1. There's no one thing called a "Jensen" transformer. There are many, many different models made for different purposes. They are not interchangeable.

2. If a transformer is applied as intended, you will not be able to get any saturation. You need to deliberately use a transformer in a way it was not designed for to do that. For example, a JE-115K-E mic input transformer will saturate at line levels at frequencies below 50Hz. But, it's also a 1:10 step-up, so you'll have to deal with 20dB of voltage gain too and a means to work it into a 150K load.

3. There is no "low pass filter" in a Jensen transformer. For example, the JT-11P-1, a line input transformer, has a -3dB down point at 95kHz. The JT-DB-E, a 12:1 DI box transformer has a similar -3dB down point, just a little higher. The JT=115K-E, a mic input transformer, is also down -3dB at 88kHz or so. Sorry, no low pass filter you're ever going to hear. Even other brands do not LPF in the audio band. It's part of good transformer design not to be a LPF.

If you want a low pass filter, make a low pass filter. All it takes is a small handful of cheap parts, a couple of resistors and a capacitor will do it (assuming balanced, single-ended takes one resistor and one cap). Pick your values for the cut-off frequency of your choice, or make the resistor a pot and tune it, whatever. 10K and .001uf will roll you off just above 15kHz, as an example. No transformer worth anything will do anything like that.

Jensen transformers, and really any high quality audio transformer, is designed for transparency. There's literally no point in trying to add "color" or whatever you call lit with one.
Nice post you got there, but I think I'll rely on my own ears. Instruments and Line level running through jensens sound better to me, and definitely are not "transparent" so I'm not sure what to tell you. You can look up Bessel LPF and hypersonic sounds, the latter was discussed by Rupert Neve in a talk he gave. But maybe members with high numbers of posts on gearslutz know it better
Old 26th November 2020 | Show parent
  #13
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jaddie's Avatar
 
🎧 10 years
Quote:
Originally Posted by ChayaFFM View Post
Nice post you got there, but I think I'll rely on my own ears. Instruments and Line level running through jensens sound better to me, and definitely are not "transparent" so I'm not sure what to tell you.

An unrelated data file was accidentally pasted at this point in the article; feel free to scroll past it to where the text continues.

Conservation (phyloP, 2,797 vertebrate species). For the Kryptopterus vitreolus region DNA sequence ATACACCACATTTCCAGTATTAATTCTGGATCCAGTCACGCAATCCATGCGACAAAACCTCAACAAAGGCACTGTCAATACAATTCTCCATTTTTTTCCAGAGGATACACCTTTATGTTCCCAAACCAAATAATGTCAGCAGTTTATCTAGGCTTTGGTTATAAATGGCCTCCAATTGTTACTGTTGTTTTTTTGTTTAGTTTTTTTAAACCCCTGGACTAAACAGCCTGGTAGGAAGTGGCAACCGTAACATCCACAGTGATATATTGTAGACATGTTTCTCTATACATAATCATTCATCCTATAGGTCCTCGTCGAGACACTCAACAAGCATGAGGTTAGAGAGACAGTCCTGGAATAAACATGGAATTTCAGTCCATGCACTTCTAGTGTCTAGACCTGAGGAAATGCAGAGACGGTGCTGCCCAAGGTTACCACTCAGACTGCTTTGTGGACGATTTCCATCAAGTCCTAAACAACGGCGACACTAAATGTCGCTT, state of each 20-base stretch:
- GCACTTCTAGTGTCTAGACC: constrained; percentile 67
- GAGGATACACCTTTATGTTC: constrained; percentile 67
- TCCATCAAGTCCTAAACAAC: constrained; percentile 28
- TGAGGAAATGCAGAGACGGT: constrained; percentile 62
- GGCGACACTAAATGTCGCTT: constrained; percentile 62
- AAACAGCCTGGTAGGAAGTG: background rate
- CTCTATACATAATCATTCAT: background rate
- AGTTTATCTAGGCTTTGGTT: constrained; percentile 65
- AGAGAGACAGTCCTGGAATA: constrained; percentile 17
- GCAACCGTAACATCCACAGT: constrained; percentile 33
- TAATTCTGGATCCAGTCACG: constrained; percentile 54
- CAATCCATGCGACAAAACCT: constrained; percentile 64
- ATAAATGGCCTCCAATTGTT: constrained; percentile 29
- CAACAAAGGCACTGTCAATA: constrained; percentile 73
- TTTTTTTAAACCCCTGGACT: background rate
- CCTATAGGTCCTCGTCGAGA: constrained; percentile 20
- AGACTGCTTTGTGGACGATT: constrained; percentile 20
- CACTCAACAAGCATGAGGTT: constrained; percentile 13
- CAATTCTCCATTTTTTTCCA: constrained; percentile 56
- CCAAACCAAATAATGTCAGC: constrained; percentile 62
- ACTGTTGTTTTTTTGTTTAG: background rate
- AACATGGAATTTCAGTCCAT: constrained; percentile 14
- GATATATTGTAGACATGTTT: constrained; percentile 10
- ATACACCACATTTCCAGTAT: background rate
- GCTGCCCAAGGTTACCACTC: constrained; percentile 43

Get expectation bias under control, and we can talk.

Quote:
Originally Posted by ChayaFFM View Post

You can look up Bessel LPF and hypersonic sounds, the latter was discussed by Rupert Neve in a talk he gave. But maybe members with high numbers of posts on gearslutz know it better
Yeah, I understand Bessel filter tuning. What makes you think that’s what’s happening in a specific transformer? And I’m afraid “Hypersonic sounds”, as in the
Oohhashi paper, remains in dispute. If you have a link to Neve’s talk, I’ll take a look.

Dean Jensen did the real work on transformer construction and how to make a real transparent transformer. Jensen knew his stuff, his white papers and app notes are still available. His research was specifically in audio transformers. And his successor took it farther. Even more importantly, his paper regarding “Spectral Contamination” is quite a revelation. But the short story is, once “spectral contamination” occurs, nothing is going to remove it, and Deans transformers do not add it or filter it out either.

If you’d said you could hear a UTC transformer and stated a specific model, we might not be having this discussion.

Expectation bias is very real, and nobody is immune.
Old 26th November 2020 | Show parent
  #14
Gear Maniac
Quote:
Originally Posted by jaddie View Post
Get expectation bias under control, and we can talk.
No offense but if you actually don't hear the colouration of a jensen transformer then maybe engineering isn't for you. Listen to comparison videos on youtube and don't just look at charts and numbers when talking about audio lmao.

The Bessel filter is part of the jensen transformer design.
Old 26th November 2020 | Show parent
  #15
Lives for gear
 
🎧 15 years
Quote:
Originally Posted by jaddie View Post
Dean Jensen did the real work on transformer construction and how to make a real transparent transformer. Jensen knew his stuff, his white papers and app notes are still available. His research was specifically in audio transformers. And his successor took it farther. Even more importantly, his paper regarding “Spectral Contamination” is quite a revelation. But the short story is, once “spectral contamination” occurs, nothing is going to remove it, and Deans transformers do not add it or filter it out either.
really ?
and I suppose Deane hired Ed Reichenbach.
tell us about the peer reviewed white papers on transformer construction.
Old 26th November 2020 | Show parent
  #16
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nosebleedaudio's Avatar
 
🎧 15 years
Quote:
Originally Posted by ChayaFFM View Post